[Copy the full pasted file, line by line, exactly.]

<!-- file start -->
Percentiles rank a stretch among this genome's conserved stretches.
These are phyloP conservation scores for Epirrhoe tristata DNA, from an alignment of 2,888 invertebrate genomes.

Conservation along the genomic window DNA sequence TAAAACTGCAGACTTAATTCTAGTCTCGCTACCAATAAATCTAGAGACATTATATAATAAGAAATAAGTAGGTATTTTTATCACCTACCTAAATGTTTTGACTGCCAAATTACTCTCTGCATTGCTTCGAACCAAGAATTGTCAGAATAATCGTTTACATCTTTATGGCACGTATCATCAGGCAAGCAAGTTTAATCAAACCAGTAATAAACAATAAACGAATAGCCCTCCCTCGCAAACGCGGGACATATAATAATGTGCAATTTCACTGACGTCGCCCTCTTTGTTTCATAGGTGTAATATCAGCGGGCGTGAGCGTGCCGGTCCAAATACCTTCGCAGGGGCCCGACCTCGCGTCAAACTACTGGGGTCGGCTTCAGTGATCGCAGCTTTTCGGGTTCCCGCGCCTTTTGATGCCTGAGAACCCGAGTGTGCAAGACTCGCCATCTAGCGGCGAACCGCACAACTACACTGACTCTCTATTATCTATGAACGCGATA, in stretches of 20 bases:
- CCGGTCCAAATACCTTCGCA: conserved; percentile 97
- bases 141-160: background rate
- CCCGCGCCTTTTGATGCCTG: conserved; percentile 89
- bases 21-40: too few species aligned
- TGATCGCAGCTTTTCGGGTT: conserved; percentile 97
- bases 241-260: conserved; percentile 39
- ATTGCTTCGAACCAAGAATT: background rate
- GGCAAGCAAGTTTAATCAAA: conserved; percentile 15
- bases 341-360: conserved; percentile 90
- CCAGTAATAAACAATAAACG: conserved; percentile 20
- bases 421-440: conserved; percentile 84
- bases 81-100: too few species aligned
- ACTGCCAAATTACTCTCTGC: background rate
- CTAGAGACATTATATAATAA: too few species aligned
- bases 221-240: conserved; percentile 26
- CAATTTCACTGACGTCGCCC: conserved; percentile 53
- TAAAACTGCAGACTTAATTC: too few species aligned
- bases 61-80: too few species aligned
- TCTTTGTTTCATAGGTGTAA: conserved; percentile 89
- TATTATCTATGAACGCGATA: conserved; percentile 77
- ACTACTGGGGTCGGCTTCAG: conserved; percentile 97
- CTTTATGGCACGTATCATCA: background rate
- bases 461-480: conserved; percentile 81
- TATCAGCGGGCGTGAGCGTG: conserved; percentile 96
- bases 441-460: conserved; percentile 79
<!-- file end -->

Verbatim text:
Percentiles rank a stretch among this genome's conserved stretches.
These are phyloP conservation scores for Epirrhoe tristata DNA, from an alignment of 2,888 invertebrate genomes.

Conservation along the genomic window DNA sequence TAAAACTGCAGACTTAATTCTAGTCTCGCTACCAATAAATCTAGAGACATTATATAATAAGAAATAAGTAGGTATTTTTATCACCTACCTAAATGTTTTGACTGCCAAATTACTCTCTGCATTGCTTCGAACCAAGAATTGTCAGAATAATCGTTTACATCTTTATGGCACGTATCATCAGGCAAGCAAGTTTAATCAAACCAGTAATAAACAATAAACGAATAGCCCTCCCTCGCAAACGCGGGACATATAATAATGTGCAATTTCACTGACGTCGCCCTCTTTGTTTCATAGGTGTAATATCAGCGGGCGTGAGCGTGCCGGTCCAAATACCTTCGCAGGGGCCCGACCTCGCGTCAAACTACTGGGGTCGGCTTCAGTGATCGCAGCTTTTCGGGTTCCCGCGCCTTTTGATGCCTGAGAACCCGAGTGTGCAAGACTCGCCATCTAGCGGCGAACCGCACAACTACACTGACTCTCTATTATCTATGAACGCGATA, in stretches of 20 bases:
- CCGGTCCAAATACCTTCGCA: conserved; percentile 97
- bases 141-160: background rate
- CCCGCGCCTTTTGATGCCTG: conserved; percentile 89
- bases 21-40: too few species aligned
- TGATCGCAGCTTTTCGGGTT: conserved; percentile 97
- bases 241-260: conserved; percentile 39
- ATTGCTTCGAACCAAGAATT: background rate
- GGCAAGCAAGTTTAATCAAA: conserved; percentile 15
- bases 341-360: conserved; percentile 90
- CCAGTAATAAACAATAAACG: conserved; percentile 20
- bases 421-440: conserved; percentile 84
- bases 81-100: too few species aligned
- ACTGCCAAATTACTCTCTGC: background rate
- CTAGAGACATTATATAATAA: too few species aligned
- bases 221-240: conserved; percentile 26
- CAATTTCACTGACGTCGCCC: conserved; percentile 53
- TAAAACTGCAGACTTAATTC: too few species aligned
- bases 61-80: too few species aligned
- TCTTTGTTTCATAGGTGTAA: conserved; percentile 89
- TATTATCTATGAACGCGATA: conserved; percentile 77
- ACTACTGGGGTCGGCTTCAG: conserved; percentile 97
- CTTTATGGCACGTATCATCA: background rate
- bases 461-480: conserved; percentile 81
- TATCAGCGGGCGTGAGCGTG: conserved; percentile 96
- bases 441-460: conserved; percentile 79